Alternately, the MC1R gene variants could also contribute excessive PD via mechanisms other than its effects on pigmentation. For example, α-melanocyte-stimulating hormone (α-MSH), the MC1R ligand, has anti-inflammatary effects in the brain and immune modulating effects. 40, 41 It reduces NFκB activity and therefore, down-regulates production of nitric oxide, oxygen peroxide, and several cytokines, such as IL-6.40, 41 These have been suggested to have an unfavorable role in PD.42-44 MC1R has been detected in human periaqueductal gray matter,45 and the MC1R red-hair variants have been associated with a higher risk and severity of multiple sclerosis.46 Administration of α-MSH (intraperitoneally) has also been shown to prevent damage in brainstem ischemia and rescues neurons from excitotoxic cell death induced by kainic acid.47-49 These studies, together with our findings, suggest that MC1R or related genes could have a role in neurodegenerative diseases.

We observed a stronger association between hair color and PD risk for relative younger onset of PD (<70 y, based on median value) than those with age of onset greater than 70 years. This observation suggests a possible important role of pigmentation genes in the etiology of PD. However, we were not able to examine whether hair color is associated with early-onset PD (<50 y), which has been shown to be strongly associated with genetic factors.50

A limitation of our study is reliance on self-reported hair color, which could introduce non-differential misclassification and attenuate the association between hair color and PD risk. Although known PD risk factors were adjusted in our analysis, we cannot exclude the possibility of confounding by unknown risk factors. Also, the clinical diagnosis of PD is not perfect, and some degree of diagnostic error is thus likely. In a large clinicopathological study, however, the positive predictive value of a clinical diagnosis of PD has been found to be 90% or higher,51 and bias from this source is thus likely to be modest. We observed a similar significant association between hair color and PD risk when we restricted to PD cases diagnosed by neurologists.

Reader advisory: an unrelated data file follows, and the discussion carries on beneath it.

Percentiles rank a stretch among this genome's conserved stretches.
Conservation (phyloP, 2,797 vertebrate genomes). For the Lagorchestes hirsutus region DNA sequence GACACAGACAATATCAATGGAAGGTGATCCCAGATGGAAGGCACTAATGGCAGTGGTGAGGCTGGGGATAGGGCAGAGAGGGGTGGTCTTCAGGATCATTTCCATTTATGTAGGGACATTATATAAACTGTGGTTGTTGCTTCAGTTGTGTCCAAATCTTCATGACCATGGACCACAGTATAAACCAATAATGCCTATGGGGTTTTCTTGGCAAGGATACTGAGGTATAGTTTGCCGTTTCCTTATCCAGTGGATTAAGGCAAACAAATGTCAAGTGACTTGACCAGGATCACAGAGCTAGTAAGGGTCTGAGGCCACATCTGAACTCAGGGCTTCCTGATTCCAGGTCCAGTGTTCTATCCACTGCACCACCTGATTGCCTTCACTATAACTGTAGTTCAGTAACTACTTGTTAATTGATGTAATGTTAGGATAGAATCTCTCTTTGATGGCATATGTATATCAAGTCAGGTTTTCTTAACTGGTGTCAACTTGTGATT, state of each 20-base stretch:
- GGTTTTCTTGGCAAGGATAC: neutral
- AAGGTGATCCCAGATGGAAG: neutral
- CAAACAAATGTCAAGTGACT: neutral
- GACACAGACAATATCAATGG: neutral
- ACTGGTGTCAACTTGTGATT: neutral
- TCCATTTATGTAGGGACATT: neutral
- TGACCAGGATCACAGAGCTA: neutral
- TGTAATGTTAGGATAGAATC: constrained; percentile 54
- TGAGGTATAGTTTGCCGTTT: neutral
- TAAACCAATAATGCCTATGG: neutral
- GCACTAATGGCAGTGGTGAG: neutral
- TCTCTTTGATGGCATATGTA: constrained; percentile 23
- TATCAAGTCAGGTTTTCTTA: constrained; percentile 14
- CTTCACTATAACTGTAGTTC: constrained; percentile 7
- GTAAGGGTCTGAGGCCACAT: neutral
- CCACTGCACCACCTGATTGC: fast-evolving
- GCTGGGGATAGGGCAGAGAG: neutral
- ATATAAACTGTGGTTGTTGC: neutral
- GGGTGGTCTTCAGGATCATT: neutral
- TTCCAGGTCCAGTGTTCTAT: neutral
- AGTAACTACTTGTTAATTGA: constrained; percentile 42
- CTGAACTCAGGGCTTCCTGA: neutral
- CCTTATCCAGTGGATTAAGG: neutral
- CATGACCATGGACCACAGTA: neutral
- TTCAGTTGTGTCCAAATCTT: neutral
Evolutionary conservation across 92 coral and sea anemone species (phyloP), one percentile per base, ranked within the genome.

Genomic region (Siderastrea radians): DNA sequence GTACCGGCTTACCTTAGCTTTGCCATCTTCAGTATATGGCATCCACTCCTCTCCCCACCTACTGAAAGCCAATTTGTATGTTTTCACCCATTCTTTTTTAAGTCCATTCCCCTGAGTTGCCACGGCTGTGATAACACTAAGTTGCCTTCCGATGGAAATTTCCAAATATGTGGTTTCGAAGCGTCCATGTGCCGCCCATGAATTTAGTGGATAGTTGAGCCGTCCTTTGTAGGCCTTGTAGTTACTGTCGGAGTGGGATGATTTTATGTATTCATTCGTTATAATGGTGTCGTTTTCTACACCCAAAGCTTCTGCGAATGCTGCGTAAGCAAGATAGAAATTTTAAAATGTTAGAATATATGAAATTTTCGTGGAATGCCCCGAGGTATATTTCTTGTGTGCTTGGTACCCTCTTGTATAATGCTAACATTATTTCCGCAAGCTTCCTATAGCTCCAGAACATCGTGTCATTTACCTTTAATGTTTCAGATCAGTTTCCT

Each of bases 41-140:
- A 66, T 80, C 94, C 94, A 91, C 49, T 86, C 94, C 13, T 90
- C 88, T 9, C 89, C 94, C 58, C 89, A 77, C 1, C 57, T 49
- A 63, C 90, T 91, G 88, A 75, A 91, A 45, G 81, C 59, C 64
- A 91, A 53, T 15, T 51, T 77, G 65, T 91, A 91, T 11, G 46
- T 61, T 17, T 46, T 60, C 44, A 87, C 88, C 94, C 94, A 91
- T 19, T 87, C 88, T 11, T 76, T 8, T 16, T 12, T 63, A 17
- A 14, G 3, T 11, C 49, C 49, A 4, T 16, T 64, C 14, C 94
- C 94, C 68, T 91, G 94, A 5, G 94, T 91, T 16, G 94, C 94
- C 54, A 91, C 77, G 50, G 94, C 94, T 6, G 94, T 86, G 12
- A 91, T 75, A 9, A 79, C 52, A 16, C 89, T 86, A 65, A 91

In summary, we found that individuals with light hair and those homozygous for the MC1R Arg151Cys allele of Cys have an increased risk of PD. Our findings suggest a potential important role of pigmentation or ethnicity in PD, and may in part explain the higher than expected co-occurrence of PD and melanoma.


The study was supported by NIH/NINDS grant R01 NS048517, and Parkinson Study Group Mentored Clinical Research Award. None of the sponsors participated in the design of this study or in the collection, analysis, or interpretation of the data. None of the authors had a financial conflict of interest in relation to this study.


1. Olsen JH, Friis S, Frederiksen K. Malignant melanoma and other types of cancer preceding Parkinson disease. Epidemiology. 2006;17:582–587. [PubMed]